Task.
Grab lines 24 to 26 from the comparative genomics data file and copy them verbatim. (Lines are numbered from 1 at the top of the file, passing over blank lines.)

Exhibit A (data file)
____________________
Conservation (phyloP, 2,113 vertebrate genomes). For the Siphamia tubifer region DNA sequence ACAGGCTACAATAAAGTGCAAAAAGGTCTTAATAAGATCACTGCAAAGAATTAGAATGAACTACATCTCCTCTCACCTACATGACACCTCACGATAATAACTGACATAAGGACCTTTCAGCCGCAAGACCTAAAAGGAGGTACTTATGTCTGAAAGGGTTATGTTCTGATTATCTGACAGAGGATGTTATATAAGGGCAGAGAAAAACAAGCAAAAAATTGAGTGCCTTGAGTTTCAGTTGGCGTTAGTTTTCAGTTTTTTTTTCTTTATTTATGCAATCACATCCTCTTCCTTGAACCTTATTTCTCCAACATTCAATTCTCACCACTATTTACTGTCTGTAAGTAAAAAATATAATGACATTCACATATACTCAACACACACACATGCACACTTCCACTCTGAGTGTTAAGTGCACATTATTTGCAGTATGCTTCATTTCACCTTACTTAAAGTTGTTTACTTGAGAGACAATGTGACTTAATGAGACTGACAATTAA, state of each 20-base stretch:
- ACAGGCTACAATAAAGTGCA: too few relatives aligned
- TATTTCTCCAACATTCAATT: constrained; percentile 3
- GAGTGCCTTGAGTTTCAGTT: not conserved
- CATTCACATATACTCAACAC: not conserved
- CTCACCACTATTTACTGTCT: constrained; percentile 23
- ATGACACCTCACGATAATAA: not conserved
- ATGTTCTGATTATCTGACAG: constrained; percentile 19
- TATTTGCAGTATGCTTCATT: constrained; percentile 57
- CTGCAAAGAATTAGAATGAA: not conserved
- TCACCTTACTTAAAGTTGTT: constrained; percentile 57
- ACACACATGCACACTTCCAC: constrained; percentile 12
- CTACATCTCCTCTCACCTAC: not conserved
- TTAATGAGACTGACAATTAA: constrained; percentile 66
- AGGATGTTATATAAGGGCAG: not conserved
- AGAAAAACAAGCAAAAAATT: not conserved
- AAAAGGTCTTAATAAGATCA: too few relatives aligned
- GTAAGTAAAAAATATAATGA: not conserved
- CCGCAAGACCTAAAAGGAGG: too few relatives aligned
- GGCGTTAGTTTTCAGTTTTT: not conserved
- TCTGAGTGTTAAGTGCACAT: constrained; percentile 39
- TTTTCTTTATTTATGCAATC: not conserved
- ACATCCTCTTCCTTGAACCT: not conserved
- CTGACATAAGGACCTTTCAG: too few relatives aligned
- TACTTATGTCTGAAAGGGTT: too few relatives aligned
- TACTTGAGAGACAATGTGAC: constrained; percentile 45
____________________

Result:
- CTGACATAAGGACCTTTCAG: too few relatives aligned
- TACTTATGTCTGAAAGGGTT: too few relatives aligned
- TACTTGAGAGACAATGTGAC: constrained; percentile 45